The wonders of Northeast Iowa

December 01, 2015  •  Leave a Comment

When most people think of Iowa they imagine flat farmland filled with corn and cattle, but Northeast Iowa is the exception. This part of the state has remained unchanged since the glaciers of the last Ice Age passed through and formed its unique geology, naming it the Driftless Region. Since this region was untouched by glaciers it is characterized by its beautiful sculpted topography, with rolling hills, high bluffs, algific talus slopes, caves and cold water streams. These characteristics make it such an exciting area to explore.

One of my favorite things about Northeast Iowa is the cascading coldwater streams and springs. Some of the springs are easy to find and access, while others require a little more effort. All the falls I have found in the area range in size and flow. There are some that rage with so much water they take your breath away and others are dainty and delicate.

Here are a few places that you can easily see some of these unique features:

Pikes Peak State Park, McGregor Iowa: Bridal Veil Falls

Bridal Veil FallsBridal Veil Falls Pike's Peak State Park, McGregor Iowa

 

On the trail, hikers can explore beautiful wooded bluffs and valleys overlooking the Mississippi River. There is a boardwalk trail the goes over a portion of the park and goes by Bridal Veil Falls. This spring fed creek meanders through the woodlands and tumbles off over the rocks. This is a beautiful area to explore no matter what time of the year. 

 

 

 

 

 

 

 

 

 

Dunning Springs, Decorah Iowa: 

Dunning Springs is a city park located just a few minutes from downtown Decorah. This 200ft spring has a few hiking trails, picnic areas and a boardwalk that goes up above the falls. 

 

Bixiby State Park: 

The park is located 3 miles north of Edgewood, Ia. Bixiby has a lot of unique things to explore from creeks, springs, ice caves, and wildlife. My favorite part of Bixiby is the Ice Cave; cold air seeps out at all times of the year and you might even find ice in the cave at the end of July. There are many areas to hike and wade through the water. I like to follow Bear Creek towards the west. There are a lot of interesting rock layers and cascading water along the rocks and layers. Grab your water shoes or rubber boots and explore the wonders of Bixiby State Park. 

 

 

 

 

 

 

Additional areas to explore (that are a little more rugged): Mossy Glen, Dutton Cave, Coldwater Creek, Malanaphy Springs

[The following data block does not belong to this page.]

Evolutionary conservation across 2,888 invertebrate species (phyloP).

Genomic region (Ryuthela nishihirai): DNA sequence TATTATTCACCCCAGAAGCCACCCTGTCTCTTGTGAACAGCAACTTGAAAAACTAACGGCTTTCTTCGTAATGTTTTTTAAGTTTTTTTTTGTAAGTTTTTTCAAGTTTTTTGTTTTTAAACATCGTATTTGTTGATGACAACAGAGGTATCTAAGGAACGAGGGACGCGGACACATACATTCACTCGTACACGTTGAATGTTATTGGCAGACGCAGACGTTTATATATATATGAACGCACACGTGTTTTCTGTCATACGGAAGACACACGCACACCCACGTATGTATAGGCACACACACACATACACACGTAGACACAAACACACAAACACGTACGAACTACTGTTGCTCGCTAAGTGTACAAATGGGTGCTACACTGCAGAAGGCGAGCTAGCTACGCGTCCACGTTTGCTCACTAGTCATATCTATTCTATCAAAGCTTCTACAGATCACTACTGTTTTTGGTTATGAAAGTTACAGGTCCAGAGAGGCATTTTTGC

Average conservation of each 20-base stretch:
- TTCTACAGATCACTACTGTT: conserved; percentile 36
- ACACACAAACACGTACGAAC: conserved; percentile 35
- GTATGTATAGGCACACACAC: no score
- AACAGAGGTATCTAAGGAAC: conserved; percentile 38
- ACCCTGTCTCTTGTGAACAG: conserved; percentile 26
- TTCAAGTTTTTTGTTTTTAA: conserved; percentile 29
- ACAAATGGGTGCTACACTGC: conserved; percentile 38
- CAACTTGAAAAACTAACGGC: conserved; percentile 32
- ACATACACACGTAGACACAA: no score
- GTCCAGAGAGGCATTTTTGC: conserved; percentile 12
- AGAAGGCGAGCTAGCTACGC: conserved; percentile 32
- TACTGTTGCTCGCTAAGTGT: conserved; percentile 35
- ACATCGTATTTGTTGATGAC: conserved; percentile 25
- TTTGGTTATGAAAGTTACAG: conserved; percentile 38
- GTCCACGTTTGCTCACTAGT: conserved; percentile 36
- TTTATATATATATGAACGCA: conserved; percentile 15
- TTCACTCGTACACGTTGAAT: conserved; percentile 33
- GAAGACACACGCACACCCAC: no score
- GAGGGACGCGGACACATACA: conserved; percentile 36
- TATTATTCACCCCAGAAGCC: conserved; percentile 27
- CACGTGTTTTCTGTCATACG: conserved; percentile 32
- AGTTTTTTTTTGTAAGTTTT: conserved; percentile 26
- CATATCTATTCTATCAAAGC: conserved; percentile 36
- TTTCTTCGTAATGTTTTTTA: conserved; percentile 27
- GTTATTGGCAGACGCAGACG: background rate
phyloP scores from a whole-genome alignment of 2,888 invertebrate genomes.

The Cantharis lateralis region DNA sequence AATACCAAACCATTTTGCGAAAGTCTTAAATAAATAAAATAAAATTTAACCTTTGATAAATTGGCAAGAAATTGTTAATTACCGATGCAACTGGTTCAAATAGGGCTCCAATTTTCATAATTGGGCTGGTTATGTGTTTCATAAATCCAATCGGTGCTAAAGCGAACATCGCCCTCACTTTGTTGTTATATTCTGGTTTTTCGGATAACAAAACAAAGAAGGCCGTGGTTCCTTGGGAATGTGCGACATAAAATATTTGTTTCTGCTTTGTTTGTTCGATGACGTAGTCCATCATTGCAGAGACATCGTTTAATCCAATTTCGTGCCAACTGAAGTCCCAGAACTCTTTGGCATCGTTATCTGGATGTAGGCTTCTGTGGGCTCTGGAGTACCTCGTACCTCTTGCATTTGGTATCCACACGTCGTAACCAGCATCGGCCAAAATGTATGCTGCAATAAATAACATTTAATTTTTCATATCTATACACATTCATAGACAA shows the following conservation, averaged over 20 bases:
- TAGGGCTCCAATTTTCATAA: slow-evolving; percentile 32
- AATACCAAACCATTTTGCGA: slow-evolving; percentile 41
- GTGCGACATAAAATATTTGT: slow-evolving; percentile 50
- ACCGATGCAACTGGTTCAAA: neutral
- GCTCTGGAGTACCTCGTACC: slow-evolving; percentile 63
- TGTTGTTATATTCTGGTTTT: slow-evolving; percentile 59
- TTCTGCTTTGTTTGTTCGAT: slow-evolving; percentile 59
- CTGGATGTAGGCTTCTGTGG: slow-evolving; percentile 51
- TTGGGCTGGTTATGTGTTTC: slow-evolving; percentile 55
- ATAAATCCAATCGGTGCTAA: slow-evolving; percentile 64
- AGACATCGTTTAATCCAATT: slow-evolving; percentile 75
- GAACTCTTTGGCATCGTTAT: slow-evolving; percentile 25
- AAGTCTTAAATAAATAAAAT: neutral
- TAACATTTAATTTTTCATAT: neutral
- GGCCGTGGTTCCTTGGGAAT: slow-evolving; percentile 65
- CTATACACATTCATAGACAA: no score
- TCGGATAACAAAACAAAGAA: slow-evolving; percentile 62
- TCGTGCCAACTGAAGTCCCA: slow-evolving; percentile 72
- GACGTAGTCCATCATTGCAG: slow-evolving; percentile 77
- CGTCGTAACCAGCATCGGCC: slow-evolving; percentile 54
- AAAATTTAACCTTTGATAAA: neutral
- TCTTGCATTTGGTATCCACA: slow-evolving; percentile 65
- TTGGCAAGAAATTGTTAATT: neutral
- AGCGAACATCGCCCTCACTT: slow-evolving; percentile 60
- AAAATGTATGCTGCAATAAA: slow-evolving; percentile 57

Not only are the springs fun to explore, but trying to capture the motion of water over the rocks into a unique photograph can be a bit of a challenge. Here are some helpful tips I discovered while learning to capture moving water and waterfalls:

Time of day: I prefer to photograph waterfalls on overcast days or right before sunset and sunrise. Waterfalls don't photograph as well in nice, sunny weather. It causes the water to have glares and can often be overexposed. Having a polarizing filter comes in handy to help cut back on the amount of reflection and the amount of light entering the camera. 

Dry Mill Creek, Elkader IADry Mill Creek, Elkader IA

Settings: When you are dealing with moving water there are two options. You can freeze the motion by using a fast shutter speed or capture and enhance motion with a long shutter speed that blurs the moving water, making it look silky smooth. This will require a tripod, so the camera is completely still for the full time the shutter is open.  Keep in mind that you don’t want the water to be a detail less blob of white, make sure the exposure is set appropriately. I usually start with setting the camera on manual mode and set the ISO to 100.  The aperture needs to be small enough to maximize the focus, usually f/8 or larger. Depending on the speed of the flowing water, I usually shoot between half a second and 2 seconds to get a nice, silky smooth flow. If you don't like the silky smooth look and want to try freezing the motion, try setting it around 1/500th of a second. It doesn't hurt to adjust the shutter speeds to see what works best for you and how you like the water to look.  

Position: Find the angle that brings out the best of the waterfall. Waterfalls and cascading streams can be photographed at different angles, wider full shots or just a small section of water. Look at the different ways the water flows, some will have multiple streams or one gentle stream. It is always good to move around and get different views and positions. I usually like to shoot the waterfalls at a slight angle to better capture the cascading water off the rocks.

Just remember, get out there to practice and have fun, enjoy the outdoors!


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